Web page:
One of the many systems we have on board is something called an Automatic Identification System (AIS). It provides a wireless information network between vessels and/or shore stations transmitted over VHF radio. Anyone using this system can monitor other vessel’s information such as identification, position, course, and speed, and this can be displayed on a discrete display, your existing chart plotter or even your laptop or tablet. Some systems receive only, and other receive and transmit.
Our particular model is a Raymarine’s AIS 650 transceiver which allows us to transmit our data to other AIS equipped vessels, and receive their data as well. They’re fairly pricey at $800-900 at West Marine or Amazon, so we’re glad it came with the boat.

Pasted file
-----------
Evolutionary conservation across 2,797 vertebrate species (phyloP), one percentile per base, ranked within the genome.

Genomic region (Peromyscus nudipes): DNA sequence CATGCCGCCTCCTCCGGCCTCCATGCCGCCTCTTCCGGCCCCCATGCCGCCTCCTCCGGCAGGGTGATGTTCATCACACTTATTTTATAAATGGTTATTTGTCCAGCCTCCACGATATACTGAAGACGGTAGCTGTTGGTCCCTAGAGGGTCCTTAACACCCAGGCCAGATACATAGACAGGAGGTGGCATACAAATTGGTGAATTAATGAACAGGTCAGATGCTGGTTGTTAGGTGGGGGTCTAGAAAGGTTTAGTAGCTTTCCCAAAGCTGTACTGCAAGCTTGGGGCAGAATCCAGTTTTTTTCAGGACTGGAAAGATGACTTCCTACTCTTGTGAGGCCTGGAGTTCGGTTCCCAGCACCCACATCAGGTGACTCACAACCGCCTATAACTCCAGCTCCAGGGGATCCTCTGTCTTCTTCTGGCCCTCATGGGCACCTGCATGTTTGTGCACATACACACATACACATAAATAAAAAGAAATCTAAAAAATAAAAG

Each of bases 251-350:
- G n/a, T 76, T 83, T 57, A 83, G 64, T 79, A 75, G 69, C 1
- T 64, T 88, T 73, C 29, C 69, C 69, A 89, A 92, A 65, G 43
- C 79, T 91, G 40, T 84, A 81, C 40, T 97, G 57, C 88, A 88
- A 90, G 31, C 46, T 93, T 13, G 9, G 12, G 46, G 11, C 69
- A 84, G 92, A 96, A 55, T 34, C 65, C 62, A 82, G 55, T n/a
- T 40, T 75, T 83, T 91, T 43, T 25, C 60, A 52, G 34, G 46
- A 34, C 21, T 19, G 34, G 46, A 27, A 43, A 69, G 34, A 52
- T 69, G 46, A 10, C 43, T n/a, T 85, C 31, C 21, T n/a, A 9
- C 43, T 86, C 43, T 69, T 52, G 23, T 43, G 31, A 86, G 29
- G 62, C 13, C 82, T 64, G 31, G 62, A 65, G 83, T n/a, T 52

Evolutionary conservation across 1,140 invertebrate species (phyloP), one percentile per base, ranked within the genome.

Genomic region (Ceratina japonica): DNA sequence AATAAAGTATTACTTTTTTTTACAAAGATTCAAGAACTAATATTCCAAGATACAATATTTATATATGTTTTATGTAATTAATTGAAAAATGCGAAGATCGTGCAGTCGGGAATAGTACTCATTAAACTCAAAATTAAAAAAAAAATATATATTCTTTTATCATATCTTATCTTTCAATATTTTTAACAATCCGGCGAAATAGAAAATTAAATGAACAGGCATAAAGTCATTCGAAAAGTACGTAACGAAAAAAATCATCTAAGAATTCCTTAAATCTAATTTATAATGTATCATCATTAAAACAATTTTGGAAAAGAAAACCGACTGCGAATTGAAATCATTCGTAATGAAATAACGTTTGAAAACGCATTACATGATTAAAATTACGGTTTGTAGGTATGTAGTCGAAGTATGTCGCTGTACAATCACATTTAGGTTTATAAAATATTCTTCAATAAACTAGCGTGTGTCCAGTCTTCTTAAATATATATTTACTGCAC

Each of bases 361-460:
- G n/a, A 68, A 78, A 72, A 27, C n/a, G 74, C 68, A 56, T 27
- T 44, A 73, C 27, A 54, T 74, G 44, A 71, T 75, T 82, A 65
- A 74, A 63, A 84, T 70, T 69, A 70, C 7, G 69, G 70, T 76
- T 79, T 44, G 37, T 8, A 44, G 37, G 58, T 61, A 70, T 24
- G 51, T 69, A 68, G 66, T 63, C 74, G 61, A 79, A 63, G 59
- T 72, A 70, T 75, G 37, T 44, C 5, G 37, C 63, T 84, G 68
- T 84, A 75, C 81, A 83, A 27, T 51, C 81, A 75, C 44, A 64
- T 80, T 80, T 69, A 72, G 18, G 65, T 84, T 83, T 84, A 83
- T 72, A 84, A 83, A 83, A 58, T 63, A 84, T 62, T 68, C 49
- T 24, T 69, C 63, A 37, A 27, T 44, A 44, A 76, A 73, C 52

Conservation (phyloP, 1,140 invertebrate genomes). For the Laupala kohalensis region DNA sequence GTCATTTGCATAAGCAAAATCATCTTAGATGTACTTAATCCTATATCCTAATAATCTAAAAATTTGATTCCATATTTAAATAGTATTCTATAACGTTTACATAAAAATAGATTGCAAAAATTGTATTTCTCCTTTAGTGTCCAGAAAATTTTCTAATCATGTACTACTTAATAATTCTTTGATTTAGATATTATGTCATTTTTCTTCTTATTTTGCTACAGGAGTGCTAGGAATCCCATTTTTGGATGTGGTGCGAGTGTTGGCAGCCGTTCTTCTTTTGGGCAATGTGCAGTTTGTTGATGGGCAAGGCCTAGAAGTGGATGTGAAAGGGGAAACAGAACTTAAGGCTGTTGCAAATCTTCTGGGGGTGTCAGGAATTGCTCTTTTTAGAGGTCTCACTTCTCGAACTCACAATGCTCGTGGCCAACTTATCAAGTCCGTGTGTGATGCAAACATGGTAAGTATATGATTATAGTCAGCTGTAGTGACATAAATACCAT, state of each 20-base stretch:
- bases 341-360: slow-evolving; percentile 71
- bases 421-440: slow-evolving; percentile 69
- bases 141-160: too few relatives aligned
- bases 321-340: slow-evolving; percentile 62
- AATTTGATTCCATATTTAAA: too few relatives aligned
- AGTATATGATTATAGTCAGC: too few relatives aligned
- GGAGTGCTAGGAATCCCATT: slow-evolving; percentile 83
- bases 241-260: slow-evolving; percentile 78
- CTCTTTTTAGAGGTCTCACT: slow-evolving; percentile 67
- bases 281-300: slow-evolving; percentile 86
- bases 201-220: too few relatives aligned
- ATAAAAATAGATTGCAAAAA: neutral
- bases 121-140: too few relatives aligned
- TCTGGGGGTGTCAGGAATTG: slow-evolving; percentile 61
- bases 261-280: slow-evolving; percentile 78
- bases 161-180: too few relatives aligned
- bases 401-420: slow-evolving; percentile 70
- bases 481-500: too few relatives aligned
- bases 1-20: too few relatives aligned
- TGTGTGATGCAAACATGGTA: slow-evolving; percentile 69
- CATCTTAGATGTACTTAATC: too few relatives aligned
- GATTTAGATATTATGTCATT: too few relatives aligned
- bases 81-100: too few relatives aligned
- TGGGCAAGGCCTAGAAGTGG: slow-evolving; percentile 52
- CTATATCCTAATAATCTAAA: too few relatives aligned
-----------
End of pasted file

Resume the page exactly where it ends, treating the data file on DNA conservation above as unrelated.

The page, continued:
When we took ownership and re-flagged to a Canadian registration, we had to apply for something called an MMSI, or Maritime Mobile Service Identity. This MMSI is the basis for the ID that follows the vessel through it’s AIS transceiver, so we programmed it into the AIS 650 with some software from the guys at Just Catamarans.
Event though the software said all was OK, we wanted to verify in the real world without bothering another boat to ask them to turn on their system. Someone said an easy way to do so was through an iPhone app called Marine Traffic. There’s an ad-based free version and the ad-free version for $4.99. It’s also available for Android and Windows based hand-helds, but we don’t trust those people…
And here we are just outside Rybovich Super Yacht Marina, in Lake Worth close to Palm Beach.
Yet another way for “The Mothers” to keep track of us.